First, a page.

No two people have the same definition of what “well-being” means to them. While we often use “mental health” and “well-being” interchangeably, well-being can encompass much more. Across the world, there are a number of frameworks people use to think about well-being – the “good life,” “quality of life,” and concepts like Ubuntu, the South African philosophy that one’s well-being is connected to that of the community.
Regardless of how we define well-being, we almost always frame conversations around the topic from an adult-normative viewpoint, even when we’re speaking about the well-being of young people. In our latest project, the Youth and Media (YaM) team at the Berkman Klein Center for Internet & Society set out to talk directly to young people to better understand how they think about well-being. We hope our research can inform the development of policies and programs around well-being that are aligned with youth’s experiences, needs, and interests.
We engaged young people across the U.S. in online focus group sessions to investigate their understanding of well-being. Our research focused around 8 areas of life that contribute to well-being: Physical and Mental Health; Social Interactions; Education, School, and Skills; Play, Hobbies, and Work; Living Conditions; Natural and Living Environment; Basic Rights and Opportunities to Participate; and Economic and Physical Safety.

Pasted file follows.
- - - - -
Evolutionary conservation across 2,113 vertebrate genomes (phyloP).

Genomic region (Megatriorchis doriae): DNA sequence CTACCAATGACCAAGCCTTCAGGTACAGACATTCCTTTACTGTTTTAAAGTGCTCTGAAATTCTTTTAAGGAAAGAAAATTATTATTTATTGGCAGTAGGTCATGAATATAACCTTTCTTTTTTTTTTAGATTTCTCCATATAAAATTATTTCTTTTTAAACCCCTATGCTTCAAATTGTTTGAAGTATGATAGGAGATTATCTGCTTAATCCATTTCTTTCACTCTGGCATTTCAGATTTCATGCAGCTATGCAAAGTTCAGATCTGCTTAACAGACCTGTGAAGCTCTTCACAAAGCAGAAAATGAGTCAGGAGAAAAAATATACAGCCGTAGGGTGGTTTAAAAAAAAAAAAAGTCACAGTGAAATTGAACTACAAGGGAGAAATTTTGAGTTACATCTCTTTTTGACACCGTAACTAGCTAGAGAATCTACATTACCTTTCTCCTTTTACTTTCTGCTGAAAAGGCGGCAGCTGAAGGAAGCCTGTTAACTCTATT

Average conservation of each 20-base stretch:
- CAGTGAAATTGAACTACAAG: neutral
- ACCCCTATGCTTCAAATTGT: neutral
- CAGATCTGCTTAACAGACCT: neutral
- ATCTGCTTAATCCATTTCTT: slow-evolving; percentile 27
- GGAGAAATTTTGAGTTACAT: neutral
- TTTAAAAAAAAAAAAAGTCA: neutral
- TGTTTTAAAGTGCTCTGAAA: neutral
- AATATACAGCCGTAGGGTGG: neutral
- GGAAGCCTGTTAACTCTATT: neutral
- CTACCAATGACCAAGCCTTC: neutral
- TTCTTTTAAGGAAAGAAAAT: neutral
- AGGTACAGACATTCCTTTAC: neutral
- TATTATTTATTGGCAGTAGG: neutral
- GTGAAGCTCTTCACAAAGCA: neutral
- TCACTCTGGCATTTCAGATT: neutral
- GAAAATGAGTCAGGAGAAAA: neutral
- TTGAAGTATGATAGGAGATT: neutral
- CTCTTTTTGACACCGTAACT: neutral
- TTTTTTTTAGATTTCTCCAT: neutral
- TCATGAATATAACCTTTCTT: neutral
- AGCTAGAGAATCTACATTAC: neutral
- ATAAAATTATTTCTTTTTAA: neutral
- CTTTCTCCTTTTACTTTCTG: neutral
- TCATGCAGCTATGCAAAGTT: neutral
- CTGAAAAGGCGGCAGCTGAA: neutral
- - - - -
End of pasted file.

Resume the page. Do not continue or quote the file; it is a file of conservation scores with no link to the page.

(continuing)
Because online spaces are increasingly central to the lives of young people, we asked participants how they conceptualize well-being both in the offline as well as the online realms. We also included a quantitative survey about their level of Internet access and how they consume information about health and well-being online.
Our report, “Transforming State-of-the-Art Offline Approaches for the Digital World,’ provides a methodology that academics, governments and nonprofits across the world can use to replicate this research and learn about young people’s understanding of well-being in their own regions. The goal is to gather data that can help us all better understand youth and well-being and design policies and programs that reflect young people’s lived experiences and unique contextual realities.
This research is part of the Lancet and Financial Times’ Commission on Governing health futures 2030: Growing up in a digital world. The initiative explores the convergence of universal health coverage (UHC) with digital health, artificial intelligence, and other emerging technologies. It recommends actions for digital health stakeholders to ensure that the deployment of digital technologies in health promotes well-being, supports UHC, and transforms health systems to better serve our needs, with an emphasis on children and young people who stand to inherit the governance models being designed today.